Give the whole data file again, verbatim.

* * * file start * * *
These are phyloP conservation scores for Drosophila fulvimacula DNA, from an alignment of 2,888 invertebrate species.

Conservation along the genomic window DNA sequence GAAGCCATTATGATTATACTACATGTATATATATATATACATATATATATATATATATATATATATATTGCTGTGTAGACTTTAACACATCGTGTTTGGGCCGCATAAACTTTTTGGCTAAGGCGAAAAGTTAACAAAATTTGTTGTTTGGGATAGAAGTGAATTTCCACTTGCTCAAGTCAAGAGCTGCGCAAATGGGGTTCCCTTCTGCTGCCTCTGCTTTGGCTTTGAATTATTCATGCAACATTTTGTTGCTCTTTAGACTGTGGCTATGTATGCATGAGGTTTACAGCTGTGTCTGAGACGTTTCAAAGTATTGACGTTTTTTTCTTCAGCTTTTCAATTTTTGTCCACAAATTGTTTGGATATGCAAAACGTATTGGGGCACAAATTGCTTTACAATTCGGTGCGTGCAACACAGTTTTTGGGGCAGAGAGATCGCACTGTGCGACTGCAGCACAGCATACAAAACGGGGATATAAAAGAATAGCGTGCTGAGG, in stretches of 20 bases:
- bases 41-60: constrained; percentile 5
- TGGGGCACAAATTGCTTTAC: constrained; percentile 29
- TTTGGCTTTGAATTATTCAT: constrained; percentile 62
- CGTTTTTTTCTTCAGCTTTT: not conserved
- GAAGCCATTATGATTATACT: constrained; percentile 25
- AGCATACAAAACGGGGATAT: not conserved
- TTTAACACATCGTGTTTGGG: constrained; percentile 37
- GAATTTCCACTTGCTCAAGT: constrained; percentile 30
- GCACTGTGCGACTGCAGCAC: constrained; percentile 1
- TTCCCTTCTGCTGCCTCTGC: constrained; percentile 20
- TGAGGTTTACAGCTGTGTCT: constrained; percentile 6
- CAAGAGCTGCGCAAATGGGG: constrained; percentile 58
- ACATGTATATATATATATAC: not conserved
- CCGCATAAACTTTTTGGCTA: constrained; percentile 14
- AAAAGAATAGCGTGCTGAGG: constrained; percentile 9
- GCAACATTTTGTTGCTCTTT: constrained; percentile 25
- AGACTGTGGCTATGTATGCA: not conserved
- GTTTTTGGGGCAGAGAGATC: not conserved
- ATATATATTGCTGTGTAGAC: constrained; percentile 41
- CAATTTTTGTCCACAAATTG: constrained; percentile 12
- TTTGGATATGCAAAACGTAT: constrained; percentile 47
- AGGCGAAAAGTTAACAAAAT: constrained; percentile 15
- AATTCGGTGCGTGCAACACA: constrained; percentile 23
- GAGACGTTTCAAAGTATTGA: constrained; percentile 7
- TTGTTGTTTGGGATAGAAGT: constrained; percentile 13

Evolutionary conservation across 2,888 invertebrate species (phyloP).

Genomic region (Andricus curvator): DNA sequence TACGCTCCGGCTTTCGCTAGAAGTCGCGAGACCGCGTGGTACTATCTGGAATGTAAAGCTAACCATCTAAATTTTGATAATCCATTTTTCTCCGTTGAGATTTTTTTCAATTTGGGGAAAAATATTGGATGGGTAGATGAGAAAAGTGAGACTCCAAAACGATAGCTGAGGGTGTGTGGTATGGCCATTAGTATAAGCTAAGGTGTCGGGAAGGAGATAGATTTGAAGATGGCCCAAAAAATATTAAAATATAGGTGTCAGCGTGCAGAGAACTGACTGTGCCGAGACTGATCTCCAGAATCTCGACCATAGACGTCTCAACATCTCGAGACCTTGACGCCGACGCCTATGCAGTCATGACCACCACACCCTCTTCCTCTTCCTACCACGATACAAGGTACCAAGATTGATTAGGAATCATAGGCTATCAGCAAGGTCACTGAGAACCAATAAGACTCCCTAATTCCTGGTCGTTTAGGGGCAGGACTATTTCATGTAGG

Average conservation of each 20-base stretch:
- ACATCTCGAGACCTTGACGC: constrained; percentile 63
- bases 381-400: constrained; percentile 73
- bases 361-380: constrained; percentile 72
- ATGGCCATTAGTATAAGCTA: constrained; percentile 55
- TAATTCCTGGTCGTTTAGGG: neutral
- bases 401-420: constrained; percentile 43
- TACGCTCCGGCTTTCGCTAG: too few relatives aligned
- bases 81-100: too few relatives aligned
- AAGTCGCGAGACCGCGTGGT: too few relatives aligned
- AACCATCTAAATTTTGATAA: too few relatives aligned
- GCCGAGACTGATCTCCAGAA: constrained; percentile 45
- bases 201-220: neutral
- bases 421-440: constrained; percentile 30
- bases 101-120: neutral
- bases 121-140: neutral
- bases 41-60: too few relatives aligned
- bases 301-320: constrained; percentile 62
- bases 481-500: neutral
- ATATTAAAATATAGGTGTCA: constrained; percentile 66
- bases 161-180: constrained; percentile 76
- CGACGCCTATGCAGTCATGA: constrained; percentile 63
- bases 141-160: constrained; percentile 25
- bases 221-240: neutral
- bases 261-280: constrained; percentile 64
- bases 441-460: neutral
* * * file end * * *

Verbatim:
These are phyloP conservation scores for Drosophila fulvimacula DNA, from an alignment of 2,888 invertebrate species.

Conservation along the genomic window DNA sequence GAAGCCATTATGATTATACTACATGTATATATATATATACATATATATATATATATATATATATATATTGCTGTGTAGACTTTAACACATCGTGTTTGGGCCGCATAAACTTTTTGGCTAAGGCGAAAAGTTAACAAAATTTGTTGTTTGGGATAGAAGTGAATTTCCACTTGCTCAAGTCAAGAGCTGCGCAAATGGGGTTCCCTTCTGCTGCCTCTGCTTTGGCTTTGAATTATTCATGCAACATTTTGTTGCTCTTTAGACTGTGGCTATGTATGCATGAGGTTTACAGCTGTGTCTGAGACGTTTCAAAGTATTGACGTTTTTTTCTTCAGCTTTTCAATTTTTGTCCACAAATTGTTTGGATATGCAAAACGTATTGGGGCACAAATTGCTTTACAATTCGGTGCGTGCAACACAGTTTTTGGGGCAGAGAGATCGCACTGTGCGACTGCAGCACAGCATACAAAACGGGGATATAAAAGAATAGCGTGCTGAGG, in stretches of 20 bases:
- bases 41-60: constrained; percentile 5
- TGGGGCACAAATTGCTTTAC: constrained; percentile 29
- TTTGGCTTTGAATTATTCAT: constrained; percentile 62
- CGTTTTTTTCTTCAGCTTTT: not conserved
- GAAGCCATTATGATTATACT: constrained; percentile 25
- AGCATACAAAACGGGGATAT: not conserved
- TTTAACACATCGTGTTTGGG: constrained; percentile 37
- GAATTTCCACTTGCTCAAGT: constrained; percentile 30
- GCACTGTGCGACTGCAGCAC: constrained; percentile 1
- TTCCCTTCTGCTGCCTCTGC: constrained; percentile 20
- TGAGGTTTACAGCTGTGTCT: constrained; percentile 6
- CAAGAGCTGCGCAAATGGGG: constrained; percentile 58
- ACATGTATATATATATATAC: not conserved
- CCGCATAAACTTTTTGGCTA: constrained; percentile 14
- AAAAGAATAGCGTGCTGAGG: constrained; percentile 9
- GCAACATTTTGTTGCTCTTT: constrained; percentile 25
- AGACTGTGGCTATGTATGCA: not conserved
- GTTTTTGGGGCAGAGAGATC: not conserved
- ATATATATTGCTGTGTAGAC: constrained; percentile 41
- CAATTTTTGTCCACAAATTG: constrained; percentile 12
- TTTGGATATGCAAAACGTAT: constrained; percentile 47
- AGGCGAAAAGTTAACAAAAT: constrained; percentile 15
- AATTCGGTGCGTGCAACACA: constrained; percentile 23
- GAGACGTTTCAAAGTATTGA: constrained; percentile 7
- TTGTTGTTTGGGATAGAAGT: constrained; percentile 13

Evolutionary conservation across 2,888 invertebrate species (phyloP).

Genomic region (Andricus curvator): DNA sequence TACGCTCCGGCTTTCGCTAGAAGTCGCGAGACCGCGTGGTACTATCTGGAATGTAAAGCTAACCATCTAAATTTTGATAATCCATTTTTCTCCGTTGAGATTTTTTTCAATTTGGGGAAAAATATTGGATGGGTAGATGAGAAAAGTGAGACTCCAAAACGATAGCTGAGGGTGTGTGGTATGGCCATTAGTATAAGCTAAGGTGTCGGGAAGGAGATAGATTTGAAGATGGCCCAAAAAATATTAAAATATAGGTGTCAGCGTGCAGAGAACTGACTGTGCCGAGACTGATCTCCAGAATCTCGACCATAGACGTCTCAACATCTCGAGACCTTGACGCCGACGCCTATGCAGTCATGACCACCACACCCTCTTCCTCTTCCTACCACGATACAAGGTACCAAGATTGATTAGGAATCATAGGCTATCAGCAAGGTCACTGAGAACCAATAAGACTCCCTAATTCCTGGTCGTTTAGGGGCAGGACTATTTCATGTAGG

Average conservation of each 20-base stretch:
- ACATCTCGAGACCTTGACGC: constrained; percentile 63
- bases 381-400: constrained; percentile 73
- bases 361-380: constrained; percentile 72
- ATGGCCATTAGTATAAGCTA: constrained; percentile 55
- TAATTCCTGGTCGTTTAGGG: neutral
- bases 401-420: constrained; percentile 43
- TACGCTCCGGCTTTCGCTAG: too few relatives aligned
- bases 81-100: too few relatives aligned
- AAGTCGCGAGACCGCGTGGT: too few relatives aligned
- AACCATCTAAATTTTGATAA: too few relatives aligned
- GCCGAGACTGATCTCCAGAA: constrained; percentile 45
- bases 201-220: neutral
- bases 421-440: constrained; percentile 30
- bases 101-120: neutral
- bases 121-140: neutral
- bases 41-60: too few relatives aligned
- bases 301-320: constrained; percentile 62
- bases 481-500: neutral
- ATATTAAAATATAGGTGTCA: constrained; percentile 66
- bases 161-180: constrained; percentile 76
- CGACGCCTATGCAGTCATGA: constrained; percentile 63
- bases 141-160: constrained; percentile 25
- bases 221-240: neutral
- bases 261-280: constrained; percentile 64
- bases 441-460: neutral